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2016 Outback 3.6R Ltd. w. Eyesight
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228 Posts
Discussion Starter · #1 ·
Subaru newbie here; bought a 2016 3.6R Ltd w/ Eyesight about a month ago with only 8K miles on it. I take it from reading this forum that swapping in a larger capacity battery would be a good thing. My last three cars have been Hondas (still own two of them) -- when the battery is changed (or has even just been disconnected for a while I believe) you're supposed to perform an "idle learn" procedure, which I guess is for the ECU's benefit. Is there something similar, or any other procedure, that Subaru recommends, and is it something an old shade tree mechanic can do at home, or does it require special equipment? Thanks gang.
 

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2015 Outback 2.5i Limited, Ice Silver/Black
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2,422 Posts
Just change the battery and drive. It will figure itself out. But you will need to reset auto front windows (in manual). But you should still be under warranty through 3 years, so I'd run what you brung.
 
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'15 Outback 2.5i Premium
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2,590 Posts
Are you having battery problems? If it were me, I'd see how well the current battery works before swapping it out just because anonymous Internet forum posters say you should. Save your money and change the battery when it becomes a problem.

Not everyone has the same experience that some here complain about; I'm still using the OE battery after 2 1/2 years and 40,000 miles. Never had a problem. It cranked right up even the times after it sat idle for almost 5 days in Montana last winter (single digit temperatures F) and almost 7 days in El Paso in June (triple digit temps F every afternoon). I sometimes use a power port to run my telescope for hours, and occasionally to run a 12V vacuum, with the radio on for the better part of an hour.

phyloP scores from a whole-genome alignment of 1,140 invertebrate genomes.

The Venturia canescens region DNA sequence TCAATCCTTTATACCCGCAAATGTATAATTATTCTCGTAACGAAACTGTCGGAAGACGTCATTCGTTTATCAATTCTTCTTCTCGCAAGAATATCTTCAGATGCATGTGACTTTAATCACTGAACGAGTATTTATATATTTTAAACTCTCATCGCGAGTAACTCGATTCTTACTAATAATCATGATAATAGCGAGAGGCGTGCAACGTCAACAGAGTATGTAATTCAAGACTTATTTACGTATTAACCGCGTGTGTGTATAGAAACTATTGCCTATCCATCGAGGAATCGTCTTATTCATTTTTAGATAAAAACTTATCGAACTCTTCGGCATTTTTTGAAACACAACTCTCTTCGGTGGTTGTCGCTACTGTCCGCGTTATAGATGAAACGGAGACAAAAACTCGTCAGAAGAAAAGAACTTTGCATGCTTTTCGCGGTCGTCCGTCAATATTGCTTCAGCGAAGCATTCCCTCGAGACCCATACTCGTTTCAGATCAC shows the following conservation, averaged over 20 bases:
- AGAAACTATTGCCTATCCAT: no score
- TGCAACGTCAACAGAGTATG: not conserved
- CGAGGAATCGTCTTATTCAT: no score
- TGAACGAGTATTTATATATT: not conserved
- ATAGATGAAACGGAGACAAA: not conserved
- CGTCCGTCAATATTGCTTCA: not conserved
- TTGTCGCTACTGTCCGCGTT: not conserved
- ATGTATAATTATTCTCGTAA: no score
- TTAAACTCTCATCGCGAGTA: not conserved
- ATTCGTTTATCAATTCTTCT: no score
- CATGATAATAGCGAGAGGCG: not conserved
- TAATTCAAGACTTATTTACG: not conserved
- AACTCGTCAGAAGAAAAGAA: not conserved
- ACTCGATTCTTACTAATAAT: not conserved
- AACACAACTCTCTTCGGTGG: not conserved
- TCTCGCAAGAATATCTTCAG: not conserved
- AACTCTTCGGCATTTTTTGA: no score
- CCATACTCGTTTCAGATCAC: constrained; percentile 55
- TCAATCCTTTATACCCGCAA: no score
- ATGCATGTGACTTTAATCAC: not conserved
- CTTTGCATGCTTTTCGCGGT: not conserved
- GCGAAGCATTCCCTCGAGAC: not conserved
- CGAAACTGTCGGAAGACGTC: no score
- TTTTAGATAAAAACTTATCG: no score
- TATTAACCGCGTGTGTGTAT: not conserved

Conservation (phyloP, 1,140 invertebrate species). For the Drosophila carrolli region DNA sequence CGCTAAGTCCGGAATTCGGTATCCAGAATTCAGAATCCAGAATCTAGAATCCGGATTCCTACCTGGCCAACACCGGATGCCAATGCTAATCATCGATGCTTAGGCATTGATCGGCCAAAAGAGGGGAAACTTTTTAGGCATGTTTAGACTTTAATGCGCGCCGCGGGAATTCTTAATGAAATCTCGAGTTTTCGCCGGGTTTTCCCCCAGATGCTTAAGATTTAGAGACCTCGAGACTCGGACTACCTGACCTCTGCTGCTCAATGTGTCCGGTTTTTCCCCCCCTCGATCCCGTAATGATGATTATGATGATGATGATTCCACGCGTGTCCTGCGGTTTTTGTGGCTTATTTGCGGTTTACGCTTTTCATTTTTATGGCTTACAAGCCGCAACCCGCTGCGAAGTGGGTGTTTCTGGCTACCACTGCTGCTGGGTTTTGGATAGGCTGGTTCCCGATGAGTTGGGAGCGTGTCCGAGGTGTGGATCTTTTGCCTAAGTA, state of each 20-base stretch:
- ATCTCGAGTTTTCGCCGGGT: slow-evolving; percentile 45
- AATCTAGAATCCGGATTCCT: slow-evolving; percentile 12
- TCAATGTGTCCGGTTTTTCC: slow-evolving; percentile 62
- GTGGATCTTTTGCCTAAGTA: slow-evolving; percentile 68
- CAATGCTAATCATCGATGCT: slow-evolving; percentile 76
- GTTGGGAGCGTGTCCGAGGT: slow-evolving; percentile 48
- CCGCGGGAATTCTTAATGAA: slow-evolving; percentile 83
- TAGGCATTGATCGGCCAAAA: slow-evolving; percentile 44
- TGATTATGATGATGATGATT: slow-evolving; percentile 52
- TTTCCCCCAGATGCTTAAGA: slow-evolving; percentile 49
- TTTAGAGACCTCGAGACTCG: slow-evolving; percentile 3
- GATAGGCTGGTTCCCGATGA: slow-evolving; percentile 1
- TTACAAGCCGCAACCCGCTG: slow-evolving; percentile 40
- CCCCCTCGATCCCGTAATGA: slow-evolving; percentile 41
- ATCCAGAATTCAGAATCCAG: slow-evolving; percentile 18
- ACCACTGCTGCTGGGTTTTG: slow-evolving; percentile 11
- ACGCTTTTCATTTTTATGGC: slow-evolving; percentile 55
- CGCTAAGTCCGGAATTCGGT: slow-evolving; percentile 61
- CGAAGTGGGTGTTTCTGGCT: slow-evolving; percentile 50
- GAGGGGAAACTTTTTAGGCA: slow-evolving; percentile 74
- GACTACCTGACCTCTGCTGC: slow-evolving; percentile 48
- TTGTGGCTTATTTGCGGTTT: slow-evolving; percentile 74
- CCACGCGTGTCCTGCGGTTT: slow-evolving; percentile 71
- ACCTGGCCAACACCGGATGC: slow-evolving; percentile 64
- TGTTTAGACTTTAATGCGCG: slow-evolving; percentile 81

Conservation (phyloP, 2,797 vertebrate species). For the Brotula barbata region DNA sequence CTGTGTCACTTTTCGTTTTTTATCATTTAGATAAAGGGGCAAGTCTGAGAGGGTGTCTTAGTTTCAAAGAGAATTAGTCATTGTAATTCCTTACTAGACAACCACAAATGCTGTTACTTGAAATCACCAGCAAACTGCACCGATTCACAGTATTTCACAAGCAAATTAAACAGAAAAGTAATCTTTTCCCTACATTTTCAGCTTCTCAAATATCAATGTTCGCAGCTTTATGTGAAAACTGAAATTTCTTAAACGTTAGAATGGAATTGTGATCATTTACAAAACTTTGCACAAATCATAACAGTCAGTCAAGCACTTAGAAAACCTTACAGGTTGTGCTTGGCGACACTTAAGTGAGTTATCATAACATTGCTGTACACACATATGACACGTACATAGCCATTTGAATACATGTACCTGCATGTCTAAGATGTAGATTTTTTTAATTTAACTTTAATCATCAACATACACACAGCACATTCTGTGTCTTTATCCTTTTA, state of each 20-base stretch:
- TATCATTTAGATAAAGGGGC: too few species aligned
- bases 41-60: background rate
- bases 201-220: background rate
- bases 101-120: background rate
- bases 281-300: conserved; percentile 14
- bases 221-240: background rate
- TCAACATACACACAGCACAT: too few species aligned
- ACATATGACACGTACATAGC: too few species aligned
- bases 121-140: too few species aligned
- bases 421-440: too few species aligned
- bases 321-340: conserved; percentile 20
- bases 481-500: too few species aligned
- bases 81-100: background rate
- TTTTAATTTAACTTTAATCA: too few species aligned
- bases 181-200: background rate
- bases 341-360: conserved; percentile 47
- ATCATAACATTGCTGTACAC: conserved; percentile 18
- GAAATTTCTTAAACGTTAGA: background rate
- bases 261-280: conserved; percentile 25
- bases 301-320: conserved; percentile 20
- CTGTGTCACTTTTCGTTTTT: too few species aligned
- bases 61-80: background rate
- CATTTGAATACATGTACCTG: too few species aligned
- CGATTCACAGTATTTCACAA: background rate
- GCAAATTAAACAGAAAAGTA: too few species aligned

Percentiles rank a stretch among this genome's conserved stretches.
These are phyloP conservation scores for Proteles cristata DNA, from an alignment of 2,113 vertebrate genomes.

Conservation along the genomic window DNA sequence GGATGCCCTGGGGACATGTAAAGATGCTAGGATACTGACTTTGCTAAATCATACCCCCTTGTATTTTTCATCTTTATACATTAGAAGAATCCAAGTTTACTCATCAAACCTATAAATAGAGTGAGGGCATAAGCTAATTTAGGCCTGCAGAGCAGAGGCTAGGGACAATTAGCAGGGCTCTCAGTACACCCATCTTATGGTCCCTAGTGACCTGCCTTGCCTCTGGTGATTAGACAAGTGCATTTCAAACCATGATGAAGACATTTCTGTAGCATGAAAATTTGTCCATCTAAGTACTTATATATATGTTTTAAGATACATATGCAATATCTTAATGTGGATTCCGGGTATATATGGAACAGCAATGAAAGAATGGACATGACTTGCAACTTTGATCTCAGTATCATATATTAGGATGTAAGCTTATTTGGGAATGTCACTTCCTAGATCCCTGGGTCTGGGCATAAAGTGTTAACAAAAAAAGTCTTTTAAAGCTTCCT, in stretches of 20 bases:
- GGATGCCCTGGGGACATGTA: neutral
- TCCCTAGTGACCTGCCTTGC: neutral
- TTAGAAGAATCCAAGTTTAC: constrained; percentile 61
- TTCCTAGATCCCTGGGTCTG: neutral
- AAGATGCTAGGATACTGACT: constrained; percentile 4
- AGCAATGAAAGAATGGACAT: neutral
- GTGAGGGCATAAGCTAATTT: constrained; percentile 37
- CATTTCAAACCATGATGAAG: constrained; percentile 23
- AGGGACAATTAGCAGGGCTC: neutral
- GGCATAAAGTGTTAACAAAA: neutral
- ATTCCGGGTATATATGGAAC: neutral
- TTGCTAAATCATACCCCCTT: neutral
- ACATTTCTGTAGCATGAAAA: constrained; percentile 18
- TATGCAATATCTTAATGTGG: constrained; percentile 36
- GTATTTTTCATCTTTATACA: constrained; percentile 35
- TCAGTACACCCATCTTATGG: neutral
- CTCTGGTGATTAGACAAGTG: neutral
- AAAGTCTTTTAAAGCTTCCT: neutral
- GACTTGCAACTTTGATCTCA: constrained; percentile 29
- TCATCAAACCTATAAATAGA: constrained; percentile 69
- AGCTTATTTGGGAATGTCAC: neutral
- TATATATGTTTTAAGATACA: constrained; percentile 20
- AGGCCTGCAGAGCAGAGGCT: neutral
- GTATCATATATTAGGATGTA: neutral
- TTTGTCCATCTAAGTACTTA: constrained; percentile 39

After the battery has been disconnected, the ECU wakes up in a default state and will have to re-learn its optimum settings, so performance may be degraded for a while. As far as I know, there is nothing you need to do but drive it, and it will come back up to snuff. There are a few things you will need to do, though, like re-initialize the power windows; there are instructions in your Owner's Manual under "Initialization of power window" or something like. I think the radio presets will remain, but the trip meters will reset to zero, so record their values before disconnecting the battery if you're using them to track something. There may be various vehicle customization odds and ends that get reset, too. Not sure.

This can be avoided by using a "keeper" voltage on the system. There are various ways to do this, but some just prefer to reset things afterward as simpler and safer.

Welcome, and enjoy your new car.
 

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2016 Outback 3.6R Ltd. w. Eyesight
Joined
228 Posts
Discussion Starter · #5 ·
Thanks for the info and advice guys. No, I'm not having an issue, just looking to avoid one, particularly since my wife is the primary driver of the Outback and the reason we bought it was that she got tired of being stranded by recurring charging issues with her 2012 CRV (guess who's driving it now.) I may wait to upgrade when the OE battery goes south, which I guess could be tomorrow or two more years. In the meantime, both the Outback and the CRV are carrying jump-packs. I haven't had to worry much about charging systems since my 1961 Impala, which had a generator not an alternator. :^)
 
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